Photo | Kris Krug

In his 4:30 p.m. talk Wednesday at Penn, celebrity journalist and author Malcolm Gladwell steered clear of making controversial comments about the university — at least until the Q & A started. When asked what he would do if elected President of the United States, Gladwell, who is Canadian, said that he would split the country into pieces (“It’s four countries already!” he playfully insisted) and initiate some higher education reform.

“Are you ready to hear my idea, in one sentence?” he asked an eager audience, which was made up entirely of Penn students, faculty and staff. “Don’t ask, don’t tell — on the name of your undergrad institution.”

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Morning Headlines: No, Singer Deniece Williams Does Not Own a Plastic-Wrapped Mansion in Cherry Hill, NJ

cherry hill mansion

Google aerial view

Denise Williams had everyone fooled. The owner of an unfinished mansion that’s now wrapped in plastic and surrounded by a metal fence told pretty much everyone she came into contact with, it seems, that she was Deniece “Let’s Hear It for the Boys” Williams, and for some reason residents and general contractor, among others, seem to have taken it on faith. Why this should have made everyone trust her is unclear unless Deniece Williams has a very good reputation for being an honest dealer. At any rate, Benson seems not to be an honest dealer — or at least, she’s unable to behave so regarding this house.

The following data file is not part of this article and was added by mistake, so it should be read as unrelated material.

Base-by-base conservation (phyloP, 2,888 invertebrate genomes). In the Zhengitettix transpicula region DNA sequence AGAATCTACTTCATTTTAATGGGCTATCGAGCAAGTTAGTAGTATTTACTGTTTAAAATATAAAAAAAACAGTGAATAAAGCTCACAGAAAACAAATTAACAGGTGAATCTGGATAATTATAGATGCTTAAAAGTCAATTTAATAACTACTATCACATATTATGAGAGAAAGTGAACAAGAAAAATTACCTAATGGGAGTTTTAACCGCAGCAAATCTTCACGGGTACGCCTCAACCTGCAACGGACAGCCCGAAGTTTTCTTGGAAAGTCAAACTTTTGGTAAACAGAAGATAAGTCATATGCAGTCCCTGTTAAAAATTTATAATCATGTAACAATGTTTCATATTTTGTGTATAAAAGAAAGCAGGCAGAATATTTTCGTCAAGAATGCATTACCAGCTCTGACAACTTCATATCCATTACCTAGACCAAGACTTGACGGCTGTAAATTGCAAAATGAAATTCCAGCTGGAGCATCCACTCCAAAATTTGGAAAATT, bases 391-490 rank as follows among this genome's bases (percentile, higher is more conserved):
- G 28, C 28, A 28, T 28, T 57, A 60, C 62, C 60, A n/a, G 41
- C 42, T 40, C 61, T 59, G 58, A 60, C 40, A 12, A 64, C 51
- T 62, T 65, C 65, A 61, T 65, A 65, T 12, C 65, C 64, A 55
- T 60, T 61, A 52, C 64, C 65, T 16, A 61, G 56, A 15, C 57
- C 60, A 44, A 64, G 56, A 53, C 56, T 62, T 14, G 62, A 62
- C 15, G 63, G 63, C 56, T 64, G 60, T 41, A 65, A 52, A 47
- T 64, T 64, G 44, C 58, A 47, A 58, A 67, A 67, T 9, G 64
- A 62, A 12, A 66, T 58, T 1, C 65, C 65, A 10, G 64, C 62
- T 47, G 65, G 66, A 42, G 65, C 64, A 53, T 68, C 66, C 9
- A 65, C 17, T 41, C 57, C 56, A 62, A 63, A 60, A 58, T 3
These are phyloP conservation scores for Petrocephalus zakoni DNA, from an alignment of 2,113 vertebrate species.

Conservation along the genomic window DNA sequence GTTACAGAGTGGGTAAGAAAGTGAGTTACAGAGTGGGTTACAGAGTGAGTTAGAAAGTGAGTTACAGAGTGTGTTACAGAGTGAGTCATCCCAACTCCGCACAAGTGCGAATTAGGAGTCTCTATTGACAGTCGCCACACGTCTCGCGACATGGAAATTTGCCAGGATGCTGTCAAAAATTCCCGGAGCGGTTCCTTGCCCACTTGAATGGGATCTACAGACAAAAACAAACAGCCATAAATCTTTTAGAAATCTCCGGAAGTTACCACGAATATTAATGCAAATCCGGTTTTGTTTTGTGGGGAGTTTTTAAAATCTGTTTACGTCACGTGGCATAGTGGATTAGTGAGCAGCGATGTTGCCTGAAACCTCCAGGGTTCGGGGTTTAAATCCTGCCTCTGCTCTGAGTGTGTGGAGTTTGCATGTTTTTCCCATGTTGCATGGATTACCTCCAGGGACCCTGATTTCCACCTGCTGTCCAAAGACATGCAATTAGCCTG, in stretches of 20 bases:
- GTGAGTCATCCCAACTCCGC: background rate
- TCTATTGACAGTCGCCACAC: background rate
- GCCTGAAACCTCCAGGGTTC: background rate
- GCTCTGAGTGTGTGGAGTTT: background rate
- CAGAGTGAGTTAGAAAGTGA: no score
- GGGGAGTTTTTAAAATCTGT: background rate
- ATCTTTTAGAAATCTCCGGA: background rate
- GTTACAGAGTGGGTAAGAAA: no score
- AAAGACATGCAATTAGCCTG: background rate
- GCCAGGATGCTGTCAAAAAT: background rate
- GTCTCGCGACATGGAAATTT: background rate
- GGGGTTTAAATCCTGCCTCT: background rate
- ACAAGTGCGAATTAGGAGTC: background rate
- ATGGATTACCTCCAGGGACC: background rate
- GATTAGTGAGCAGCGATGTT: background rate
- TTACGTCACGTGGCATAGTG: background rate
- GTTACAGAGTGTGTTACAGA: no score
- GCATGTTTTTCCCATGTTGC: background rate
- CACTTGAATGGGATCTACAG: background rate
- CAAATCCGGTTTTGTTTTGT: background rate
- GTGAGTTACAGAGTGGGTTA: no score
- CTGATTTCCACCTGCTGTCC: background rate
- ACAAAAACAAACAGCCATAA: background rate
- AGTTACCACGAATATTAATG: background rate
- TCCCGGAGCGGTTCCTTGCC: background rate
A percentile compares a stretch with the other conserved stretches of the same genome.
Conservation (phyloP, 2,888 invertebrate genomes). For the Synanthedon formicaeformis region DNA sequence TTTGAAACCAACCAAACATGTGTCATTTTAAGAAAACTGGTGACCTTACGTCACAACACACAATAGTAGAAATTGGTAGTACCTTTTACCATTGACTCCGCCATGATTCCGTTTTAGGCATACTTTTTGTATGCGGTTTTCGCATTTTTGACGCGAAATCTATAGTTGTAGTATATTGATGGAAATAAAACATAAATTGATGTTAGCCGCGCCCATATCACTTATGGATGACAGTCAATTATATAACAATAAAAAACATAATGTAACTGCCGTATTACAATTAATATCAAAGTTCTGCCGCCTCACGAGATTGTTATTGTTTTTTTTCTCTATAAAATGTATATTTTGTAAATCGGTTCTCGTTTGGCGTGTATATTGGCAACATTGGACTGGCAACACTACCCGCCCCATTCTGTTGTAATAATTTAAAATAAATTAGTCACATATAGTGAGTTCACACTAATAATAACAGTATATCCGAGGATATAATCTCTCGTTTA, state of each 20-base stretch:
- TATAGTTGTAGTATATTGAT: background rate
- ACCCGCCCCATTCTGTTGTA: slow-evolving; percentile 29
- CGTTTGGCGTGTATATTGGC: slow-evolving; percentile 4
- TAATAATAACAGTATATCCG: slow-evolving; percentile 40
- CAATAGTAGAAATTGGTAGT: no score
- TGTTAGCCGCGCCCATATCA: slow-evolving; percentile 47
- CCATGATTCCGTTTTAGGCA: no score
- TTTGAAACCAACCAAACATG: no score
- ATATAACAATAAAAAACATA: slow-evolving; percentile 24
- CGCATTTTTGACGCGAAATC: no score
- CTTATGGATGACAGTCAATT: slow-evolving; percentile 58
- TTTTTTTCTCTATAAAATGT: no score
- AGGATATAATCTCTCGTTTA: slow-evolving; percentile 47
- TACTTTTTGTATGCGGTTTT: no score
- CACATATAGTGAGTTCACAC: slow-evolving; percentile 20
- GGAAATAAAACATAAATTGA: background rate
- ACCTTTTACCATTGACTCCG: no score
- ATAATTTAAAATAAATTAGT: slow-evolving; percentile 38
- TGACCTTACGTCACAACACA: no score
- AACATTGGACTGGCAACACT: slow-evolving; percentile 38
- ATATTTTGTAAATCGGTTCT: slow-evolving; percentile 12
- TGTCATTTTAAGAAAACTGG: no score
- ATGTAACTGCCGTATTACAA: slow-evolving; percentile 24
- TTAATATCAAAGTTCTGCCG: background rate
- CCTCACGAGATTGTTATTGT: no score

The mansion is in a state of suspended animation, with no work being done. The general contractor is owed thousands of dollars. But Williams/Benson is paying taxes on the house, and told officials she plans to keep working on it. The Inquirer was unable to locate her, but did discover she had past judgments ranging from a few hundred to a few thousand dollars.

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Rare Retail Space Opens Up for Lease at Penn for January 2014

3610 sansom street

Photo of 3610 Sansom Street from

MSC is marketing 3610 Sansom Street as a “rare retail opportunity” at Penn, and that’s not inaccurate. Many of the commercial spots on and around that block have been there for a long time: Urban Outfitters, Cosi, POD, American Apparel, Blue Mercury, Penne, and Barnes & Noble. That particular space, which is around 2,000 square feet, is now occupied by Penn’s Computer Connection. It has 75 feet of frontage on Sansom Street.

The complex in which it resides is called the Inn at Penn, which is the kind of fact you know but don’t realize you know until you see it written down in its logo. (It’d be a good Penn-themed Quizzo question, in fact.)

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A University City Sequel: The Hub, Part Deux

The Hub is the apartment building on the corner of 40th and Chestnut distinguished by its impressive ground-floor restaurant: Distrito, the Philadelphia outpost of Jose Garces’ popular celebration of Mexican cuisine. The building has a distinctive look: brown and yellowish rectangles make the exterior look woodsy, while the addition of bright green and sleek gunmetal gray spices things up. It’s not for everybody, necessarily, but for those who like it–and for those who simply want more space–good news: A Hub 2 is in the works.

The new building will be designed, again, by Piatt Associates Architecture, and will be attached to Hub 1. It will require the demolition of the Thai Singha House, but the restaurant isn’t going out of business–it’s just moving down the street to 3900 Chestnut. It’s on hiatus for a month or so while that happens.